As the COVID-19 pandemic eases and economies emerge from suspended animation, demand for energy, labor and transport has surged. That sudden acceleration is putting a huge strain on the just-in-time, cross-border supply chains that keep factories open and shelves stocked. From Liverpool to Los Angeles, Beijing to Berlin, the world is in the grip of a supply crunch.
In the US, with the holiday season approaching, companies are predicting shortages and price rises for everything from artificial Christmas trees and sports goods to Thanksgiving turkeys. Retailers warn that basics including toilet paper could once again be in short supply.
With coronavirus still a big threat in many of the countries the US relies on for goods, the crisis looks set to continue for some time. “It is frustrating to acknowledge that getting people vaccinated and getting Delta under control, 18 months later, still remains the most important economic policy that we have,” the Federal Reserve chair, Jerome Powell, said. “It is also frustrating to see the bottlenecks and supply chain problems not getting better – in fact, at the margin, apparently getting a little bit worse.”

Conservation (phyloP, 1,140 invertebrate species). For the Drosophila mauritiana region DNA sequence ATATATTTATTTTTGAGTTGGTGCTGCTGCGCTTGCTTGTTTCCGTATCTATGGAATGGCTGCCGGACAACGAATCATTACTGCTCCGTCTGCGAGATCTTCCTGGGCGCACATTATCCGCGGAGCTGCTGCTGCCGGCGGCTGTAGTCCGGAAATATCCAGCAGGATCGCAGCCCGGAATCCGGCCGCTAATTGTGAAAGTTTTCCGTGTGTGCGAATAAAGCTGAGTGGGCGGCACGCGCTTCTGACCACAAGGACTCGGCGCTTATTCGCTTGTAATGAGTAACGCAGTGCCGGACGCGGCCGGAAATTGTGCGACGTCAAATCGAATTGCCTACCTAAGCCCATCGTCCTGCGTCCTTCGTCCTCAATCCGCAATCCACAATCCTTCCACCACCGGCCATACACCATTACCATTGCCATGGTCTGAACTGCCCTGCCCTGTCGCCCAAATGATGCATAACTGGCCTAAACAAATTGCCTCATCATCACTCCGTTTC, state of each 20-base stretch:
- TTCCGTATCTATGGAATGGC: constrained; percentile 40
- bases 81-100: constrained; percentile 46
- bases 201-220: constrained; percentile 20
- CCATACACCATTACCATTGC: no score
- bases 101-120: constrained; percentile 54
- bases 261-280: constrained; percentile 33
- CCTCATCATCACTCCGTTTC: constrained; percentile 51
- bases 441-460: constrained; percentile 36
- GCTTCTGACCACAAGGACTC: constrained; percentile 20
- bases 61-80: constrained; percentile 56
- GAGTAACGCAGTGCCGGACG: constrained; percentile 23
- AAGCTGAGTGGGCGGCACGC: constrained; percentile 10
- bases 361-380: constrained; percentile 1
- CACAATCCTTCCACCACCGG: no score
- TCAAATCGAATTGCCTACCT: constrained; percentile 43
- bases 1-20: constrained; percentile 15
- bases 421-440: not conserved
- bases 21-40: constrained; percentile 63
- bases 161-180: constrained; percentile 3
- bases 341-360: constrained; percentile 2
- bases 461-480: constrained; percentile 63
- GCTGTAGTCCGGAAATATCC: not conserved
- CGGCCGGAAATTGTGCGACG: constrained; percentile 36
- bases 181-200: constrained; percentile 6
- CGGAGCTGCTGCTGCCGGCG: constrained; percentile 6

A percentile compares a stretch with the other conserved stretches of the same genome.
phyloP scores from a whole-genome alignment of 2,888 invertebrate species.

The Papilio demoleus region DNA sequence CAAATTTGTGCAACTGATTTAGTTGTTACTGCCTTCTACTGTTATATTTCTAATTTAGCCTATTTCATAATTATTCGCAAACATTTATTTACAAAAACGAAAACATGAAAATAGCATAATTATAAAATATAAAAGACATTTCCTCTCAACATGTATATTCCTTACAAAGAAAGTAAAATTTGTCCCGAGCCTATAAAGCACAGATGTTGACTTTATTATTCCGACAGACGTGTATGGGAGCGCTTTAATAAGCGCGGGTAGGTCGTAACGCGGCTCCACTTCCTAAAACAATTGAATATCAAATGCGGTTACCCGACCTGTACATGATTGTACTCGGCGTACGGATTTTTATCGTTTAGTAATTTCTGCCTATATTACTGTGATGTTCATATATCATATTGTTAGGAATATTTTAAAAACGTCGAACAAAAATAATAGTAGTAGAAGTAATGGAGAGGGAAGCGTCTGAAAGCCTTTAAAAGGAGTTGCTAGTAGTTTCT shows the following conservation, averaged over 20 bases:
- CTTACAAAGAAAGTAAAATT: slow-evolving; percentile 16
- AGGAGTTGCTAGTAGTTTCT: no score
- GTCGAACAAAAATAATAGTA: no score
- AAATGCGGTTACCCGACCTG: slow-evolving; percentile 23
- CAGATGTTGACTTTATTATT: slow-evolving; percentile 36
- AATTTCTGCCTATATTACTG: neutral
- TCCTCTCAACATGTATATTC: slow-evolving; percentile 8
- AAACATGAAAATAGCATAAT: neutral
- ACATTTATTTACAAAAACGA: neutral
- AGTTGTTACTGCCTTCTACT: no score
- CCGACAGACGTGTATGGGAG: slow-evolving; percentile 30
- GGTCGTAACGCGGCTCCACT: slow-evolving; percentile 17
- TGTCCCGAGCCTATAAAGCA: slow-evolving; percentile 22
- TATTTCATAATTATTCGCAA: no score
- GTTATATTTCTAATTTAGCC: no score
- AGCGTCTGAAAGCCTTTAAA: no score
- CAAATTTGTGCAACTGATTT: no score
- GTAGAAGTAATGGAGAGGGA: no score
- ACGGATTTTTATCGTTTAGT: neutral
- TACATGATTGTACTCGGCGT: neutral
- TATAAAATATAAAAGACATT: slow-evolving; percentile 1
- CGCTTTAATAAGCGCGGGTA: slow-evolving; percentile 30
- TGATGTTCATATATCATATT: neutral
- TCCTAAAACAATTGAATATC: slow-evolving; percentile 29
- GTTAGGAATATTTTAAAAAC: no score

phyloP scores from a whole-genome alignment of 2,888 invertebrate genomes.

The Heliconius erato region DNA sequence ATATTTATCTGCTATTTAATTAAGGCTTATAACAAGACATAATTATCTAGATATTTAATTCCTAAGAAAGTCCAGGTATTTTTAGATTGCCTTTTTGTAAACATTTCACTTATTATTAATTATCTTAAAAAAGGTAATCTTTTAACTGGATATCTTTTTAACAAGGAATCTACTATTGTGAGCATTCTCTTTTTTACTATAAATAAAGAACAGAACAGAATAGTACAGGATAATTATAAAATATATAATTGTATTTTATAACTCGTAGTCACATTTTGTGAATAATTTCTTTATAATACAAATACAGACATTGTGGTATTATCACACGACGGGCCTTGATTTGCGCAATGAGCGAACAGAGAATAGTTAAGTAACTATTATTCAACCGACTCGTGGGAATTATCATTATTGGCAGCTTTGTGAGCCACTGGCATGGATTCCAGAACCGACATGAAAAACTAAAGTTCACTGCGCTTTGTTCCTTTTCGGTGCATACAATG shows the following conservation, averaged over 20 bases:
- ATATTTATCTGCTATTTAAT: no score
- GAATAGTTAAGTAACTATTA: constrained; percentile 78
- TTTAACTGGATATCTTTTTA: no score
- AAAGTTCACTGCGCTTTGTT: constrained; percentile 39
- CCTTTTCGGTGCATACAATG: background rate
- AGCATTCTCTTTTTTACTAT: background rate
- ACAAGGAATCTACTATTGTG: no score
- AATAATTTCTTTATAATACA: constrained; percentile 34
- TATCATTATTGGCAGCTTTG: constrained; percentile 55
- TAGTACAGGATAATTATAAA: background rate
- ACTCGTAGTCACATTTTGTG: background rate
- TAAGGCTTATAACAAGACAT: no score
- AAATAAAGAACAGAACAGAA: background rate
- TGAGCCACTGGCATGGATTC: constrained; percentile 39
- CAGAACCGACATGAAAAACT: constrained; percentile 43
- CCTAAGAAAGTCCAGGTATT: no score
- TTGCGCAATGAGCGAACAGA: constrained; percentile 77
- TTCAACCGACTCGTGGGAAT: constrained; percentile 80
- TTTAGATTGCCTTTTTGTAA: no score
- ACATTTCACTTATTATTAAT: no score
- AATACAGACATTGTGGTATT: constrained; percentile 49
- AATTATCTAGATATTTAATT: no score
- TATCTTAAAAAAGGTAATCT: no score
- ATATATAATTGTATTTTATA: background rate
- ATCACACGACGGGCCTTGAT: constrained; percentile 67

Some experts predict 80% of the US will be vaccinated against COVID-19 by the end of the year, but the pandemic’s impact will last far longer than that as the broken links in the global supply chain continue to drag down the economy.
The shortage has prompted renewed action by US policymakers to identify ways to strengthen the US industry and workforce. For instance, on March 15, 2021, the US Commerce Department’s Bureau of Industry and Security (BIS) launched a review to conduct a comprehensive assessment of, and identify ways to strengthen, key US industries deemed essential to US economic and national security, including semiconductors, advanced batteries, critical minerals, and pharmaceuticals.